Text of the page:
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ASK DR. SUSAN . . . Why is my cat coughing?


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ASK DR. SUSAN . . .
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Why is my cat coughing?

While coughing itself is uncommon in the cat, there are many reasons why a cat may cough, (heart disease, foreign body, cancer, infection such as pneumonia or bordatella, parasites such as heartworm disease or lungworm) with the most common reason (apart from hairballs) being feline asthma (also known as bronchial asthma and allergic bronchitis).

How can I differentiate feline asthma from a hairball?
Usually your veterinarian can make this determination, but if your cat is coughing and hairballs are NOT coming up, your cat may have asthma and should be examined.

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With hairballs and feline asthma, the cat assumes a crouched position with the head and neck extended (as in the photograph) and appears to be trying to get a hairball up. With asthma, the hairball doesn't come up and the signs seem to increase with the cat having more and more similar episodes.

What causes feline asthma?
It is a recurrence of inflammation of the lung's airways. According to Wendy C. Brooks, DVM, DipABVP from the Pet Health Library, "excess mucus forms, then the airway walls swell with inflammation and can actually ulcerate, and finally the airway muscles go into spasm, which leads to constriction. Airway constriction leads to inability to draw a deep breath, intolerance to exercise, coughing and musical sighing sounds called wheezes, though not all these symptoms may be apparent at the same time." Asthma can be life threatening if left untreated.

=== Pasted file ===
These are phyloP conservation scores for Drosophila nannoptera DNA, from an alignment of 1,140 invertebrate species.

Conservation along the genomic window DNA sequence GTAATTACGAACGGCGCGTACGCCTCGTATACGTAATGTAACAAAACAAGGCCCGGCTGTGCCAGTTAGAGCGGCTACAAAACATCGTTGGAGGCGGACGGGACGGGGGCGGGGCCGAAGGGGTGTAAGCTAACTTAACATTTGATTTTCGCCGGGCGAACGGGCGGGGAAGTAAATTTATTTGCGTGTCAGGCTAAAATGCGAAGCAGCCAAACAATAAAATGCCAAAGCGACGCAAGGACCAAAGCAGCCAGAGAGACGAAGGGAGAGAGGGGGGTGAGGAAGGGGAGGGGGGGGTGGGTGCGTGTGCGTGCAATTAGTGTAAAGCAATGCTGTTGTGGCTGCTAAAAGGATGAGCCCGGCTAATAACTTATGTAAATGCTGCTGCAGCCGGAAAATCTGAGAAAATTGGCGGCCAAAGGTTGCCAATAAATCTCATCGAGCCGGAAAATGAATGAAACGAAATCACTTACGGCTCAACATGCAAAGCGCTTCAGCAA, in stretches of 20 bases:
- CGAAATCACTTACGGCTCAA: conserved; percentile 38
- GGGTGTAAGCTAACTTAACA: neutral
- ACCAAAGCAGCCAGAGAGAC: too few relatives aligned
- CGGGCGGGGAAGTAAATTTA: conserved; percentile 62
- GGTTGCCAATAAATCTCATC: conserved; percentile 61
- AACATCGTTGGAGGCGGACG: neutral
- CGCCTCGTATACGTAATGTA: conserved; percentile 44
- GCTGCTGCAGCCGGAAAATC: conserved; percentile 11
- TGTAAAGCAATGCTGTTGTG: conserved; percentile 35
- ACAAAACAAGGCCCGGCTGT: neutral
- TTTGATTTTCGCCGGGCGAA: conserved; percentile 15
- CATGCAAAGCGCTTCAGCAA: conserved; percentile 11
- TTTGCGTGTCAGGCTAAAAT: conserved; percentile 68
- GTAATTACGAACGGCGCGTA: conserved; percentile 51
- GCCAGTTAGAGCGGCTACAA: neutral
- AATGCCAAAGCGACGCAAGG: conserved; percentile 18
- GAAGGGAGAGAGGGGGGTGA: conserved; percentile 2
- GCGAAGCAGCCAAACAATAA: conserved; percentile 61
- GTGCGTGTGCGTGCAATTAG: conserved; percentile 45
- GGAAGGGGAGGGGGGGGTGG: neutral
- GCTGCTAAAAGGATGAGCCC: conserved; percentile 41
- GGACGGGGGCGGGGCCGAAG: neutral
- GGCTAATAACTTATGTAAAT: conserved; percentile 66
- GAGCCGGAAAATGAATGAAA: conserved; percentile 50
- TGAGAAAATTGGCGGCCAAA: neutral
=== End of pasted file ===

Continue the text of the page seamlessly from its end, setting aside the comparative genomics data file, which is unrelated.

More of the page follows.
Several pollutants (cigarette smoke, sprays, dusty cat litter, food allergy) have been suspected but it is difficult to point the finger at which one could be the reason for it.

How will my vet know if my cat has feline asthma?

Your vet will want to take radiographs and bloodwork (+/- analysis of tracheal fluid) to assist in making the diagnosis. Sometimes it's a clear cut diagnosis, other times it might be a little trickier. Your vet might want to start treatment for asthma and see if there is a clinical response to treatment which will aid in diagnosis.

Is there treatment for feline asthma?

Yes, not to worry there are many treatments. Because it is an immune response to some antigen, your vet may want to start your kitty on steroids which will lower the immune response and the inflammation. These are available in injectable forms as well as oral forms and you can discuss with your veterinarian both of these options.
Bronchodilators can also be used (which open up the bronchioles) and some veterinarians use these in conjunction with steroids or for acute episodes.

Portable inhalers have also been used (in cats that will tolerate the mask) and is another option to discuss with your vet.

The most important thing is if your cat has any of the signs of asthma that he/she be seen by a veterinarian right away as this disease is treatable once a diagnosis has been made and fatal if left untreated.